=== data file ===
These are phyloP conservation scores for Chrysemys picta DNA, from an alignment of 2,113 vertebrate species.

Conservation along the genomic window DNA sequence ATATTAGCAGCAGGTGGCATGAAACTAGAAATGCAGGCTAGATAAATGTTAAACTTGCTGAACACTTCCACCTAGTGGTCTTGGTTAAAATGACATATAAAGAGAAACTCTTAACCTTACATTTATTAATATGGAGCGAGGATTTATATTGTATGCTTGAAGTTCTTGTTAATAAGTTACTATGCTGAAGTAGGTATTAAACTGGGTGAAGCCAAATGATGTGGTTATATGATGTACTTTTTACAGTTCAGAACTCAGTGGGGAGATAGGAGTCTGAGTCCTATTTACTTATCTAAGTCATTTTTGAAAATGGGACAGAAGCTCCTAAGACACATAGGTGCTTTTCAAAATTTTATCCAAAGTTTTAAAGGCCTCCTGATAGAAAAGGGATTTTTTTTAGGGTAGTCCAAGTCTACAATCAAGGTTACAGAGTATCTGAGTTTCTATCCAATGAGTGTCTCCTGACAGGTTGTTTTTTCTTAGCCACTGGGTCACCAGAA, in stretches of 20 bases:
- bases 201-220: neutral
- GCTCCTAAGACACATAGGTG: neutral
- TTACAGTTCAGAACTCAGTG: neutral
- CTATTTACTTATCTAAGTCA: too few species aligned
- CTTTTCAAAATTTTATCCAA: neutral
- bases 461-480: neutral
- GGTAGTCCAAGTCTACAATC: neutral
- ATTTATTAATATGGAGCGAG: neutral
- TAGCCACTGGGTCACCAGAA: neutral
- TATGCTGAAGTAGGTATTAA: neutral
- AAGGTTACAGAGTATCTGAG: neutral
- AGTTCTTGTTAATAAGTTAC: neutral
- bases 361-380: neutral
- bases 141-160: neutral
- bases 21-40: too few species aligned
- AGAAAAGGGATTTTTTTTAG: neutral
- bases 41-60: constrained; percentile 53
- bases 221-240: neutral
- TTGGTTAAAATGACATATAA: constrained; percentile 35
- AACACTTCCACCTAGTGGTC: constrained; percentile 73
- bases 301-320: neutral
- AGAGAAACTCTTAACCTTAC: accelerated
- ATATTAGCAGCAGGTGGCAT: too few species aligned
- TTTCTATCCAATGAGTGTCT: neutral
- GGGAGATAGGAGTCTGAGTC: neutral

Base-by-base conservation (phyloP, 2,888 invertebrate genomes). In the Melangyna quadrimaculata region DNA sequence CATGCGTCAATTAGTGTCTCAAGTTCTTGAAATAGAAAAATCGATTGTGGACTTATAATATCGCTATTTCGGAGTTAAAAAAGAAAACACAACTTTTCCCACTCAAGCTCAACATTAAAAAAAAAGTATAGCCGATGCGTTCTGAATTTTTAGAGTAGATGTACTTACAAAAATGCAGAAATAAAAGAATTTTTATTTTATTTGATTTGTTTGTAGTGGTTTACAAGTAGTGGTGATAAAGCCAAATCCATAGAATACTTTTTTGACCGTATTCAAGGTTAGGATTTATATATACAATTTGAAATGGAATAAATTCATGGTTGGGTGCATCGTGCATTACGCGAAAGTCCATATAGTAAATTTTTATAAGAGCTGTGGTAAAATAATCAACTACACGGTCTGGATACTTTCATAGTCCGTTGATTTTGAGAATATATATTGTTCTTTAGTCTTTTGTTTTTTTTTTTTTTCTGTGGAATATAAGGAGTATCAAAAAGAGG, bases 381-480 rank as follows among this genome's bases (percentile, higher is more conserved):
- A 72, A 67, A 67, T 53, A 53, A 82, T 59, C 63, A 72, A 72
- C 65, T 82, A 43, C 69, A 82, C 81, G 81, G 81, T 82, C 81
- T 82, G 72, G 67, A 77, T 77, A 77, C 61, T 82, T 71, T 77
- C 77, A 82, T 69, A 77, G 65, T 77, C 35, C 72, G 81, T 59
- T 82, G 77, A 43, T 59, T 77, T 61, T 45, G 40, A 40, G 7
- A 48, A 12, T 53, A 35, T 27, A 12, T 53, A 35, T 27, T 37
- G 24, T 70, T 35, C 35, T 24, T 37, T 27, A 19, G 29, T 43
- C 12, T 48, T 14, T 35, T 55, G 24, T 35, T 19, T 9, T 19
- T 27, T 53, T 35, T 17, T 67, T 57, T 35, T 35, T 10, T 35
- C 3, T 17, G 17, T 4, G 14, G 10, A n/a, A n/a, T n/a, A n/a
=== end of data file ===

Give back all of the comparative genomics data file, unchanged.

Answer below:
These are phyloP conservation scores for Chrysemys picta DNA, from an alignment of 2,113 vertebrate species.

Conservation along the genomic window DNA sequence ATATTAGCAGCAGGTGGCATGAAACTAGAAATGCAGGCTAGATAAATGTTAAACTTGCTGAACACTTCCACCTAGTGGTCTTGGTTAAAATGACATATAAAGAGAAACTCTTAACCTTACATTTATTAATATGGAGCGAGGATTTATATTGTATGCTTGAAGTTCTTGTTAATAAGTTACTATGCTGAAGTAGGTATTAAACTGGGTGAAGCCAAATGATGTGGTTATATGATGTACTTTTTACAGTTCAGAACTCAGTGGGGAGATAGGAGTCTGAGTCCTATTTACTTATCTAAGTCATTTTTGAAAATGGGACAGAAGCTCCTAAGACACATAGGTGCTTTTCAAAATTTTATCCAAAGTTTTAAAGGCCTCCTGATAGAAAAGGGATTTTTTTTAGGGTAGTCCAAGTCTACAATCAAGGTTACAGAGTATCTGAGTTTCTATCCAATGAGTGTCTCCTGACAGGTTGTTTTTTCTTAGCCACTGGGTCACCAGAA, in stretches of 20 bases:
- bases 201-220: neutral
- GCTCCTAAGACACATAGGTG: neutral
- TTACAGTTCAGAACTCAGTG: neutral
- CTATTTACTTATCTAAGTCA: too few species aligned
- CTTTTCAAAATTTTATCCAA: neutral
- bases 461-480: neutral
- GGTAGTCCAAGTCTACAATC: neutral
- ATTTATTAATATGGAGCGAG: neutral
- TAGCCACTGGGTCACCAGAA: neutral
- TATGCTGAAGTAGGTATTAA: neutral
- AAGGTTACAGAGTATCTGAG: neutral
- AGTTCTTGTTAATAAGTTAC: neutral
- bases 361-380: neutral
- bases 141-160: neutral
- bases 21-40: too few species aligned
- AGAAAAGGGATTTTTTTTAG: neutral
- bases 41-60: constrained; percentile 53
- bases 221-240: neutral
- TTGGTTAAAATGACATATAA: constrained; percentile 35
- AACACTTCCACCTAGTGGTC: constrained; percentile 73
- bases 301-320: neutral
- AGAGAAACTCTTAACCTTAC: accelerated
- ATATTAGCAGCAGGTGGCAT: too few species aligned
- TTTCTATCCAATGAGTGTCT: neutral
- GGGAGATAGGAGTCTGAGTC: neutral

Base-by-base conservation (phyloP, 2,888 invertebrate genomes). In the Melangyna quadrimaculata region DNA sequence CATGCGTCAATTAGTGTCTCAAGTTCTTGAAATAGAAAAATCGATTGTGGACTTATAATATCGCTATTTCGGAGTTAAAAAAGAAAACACAACTTTTCCCACTCAAGCTCAACATTAAAAAAAAAGTATAGCCGATGCGTTCTGAATTTTTAGAGTAGATGTACTTACAAAAATGCAGAAATAAAAGAATTTTTATTTTATTTGATTTGTTTGTAGTGGTTTACAAGTAGTGGTGATAAAGCCAAATCCATAGAATACTTTTTTGACCGTATTCAAGGTTAGGATTTATATATACAATTTGAAATGGAATAAATTCATGGTTGGGTGCATCGTGCATTACGCGAAAGTCCATATAGTAAATTTTTATAAGAGCTGTGGTAAAATAATCAACTACACGGTCTGGATACTTTCATAGTCCGTTGATTTTGAGAATATATATTGTTCTTTAGTCTTTTGTTTTTTTTTTTTTTCTGTGGAATATAAGGAGTATCAAAAAGAGG, bases 381-480 rank as follows among this genome's bases (percentile, higher is more conserved):
- A 72, A 67, A 67, T 53, A 53, A 82, T 59, C 63, A 72, A 72
- C 65, T 82, A 43, C 69, A 82, C 81, G 81, G 81, T 82, C 81
- T 82, G 72, G 67, A 77, T 77, A 77, C 61, T 82, T 71, T 77
- C 77, A 82, T 69, A 77, G 65, T 77, C 35, C 72, G 81, T 59
- T 82, G 77, A 43, T 59, T 77, T 61, T 45, G 40, A 40, G 7
- A 48, A 12, T 53, A 35, T 27, A 12, T 53, A 35, T 27, T 37
- G 24, T 70, T 35, C 35, T 24, T 37, T 27, A 19, G 29, T 43
- C 12, T 48, T 14, T 35, T 55, G 24, T 35, T 19, T 9, T 19
- T 27, T 53, T 35, T 17, T 67, T 57, T 35, T 35, T 10, T 35
- C 3, T 17, G 17, T 4, G 14, G 10, A n/a, A n/a, T n/a, A n/a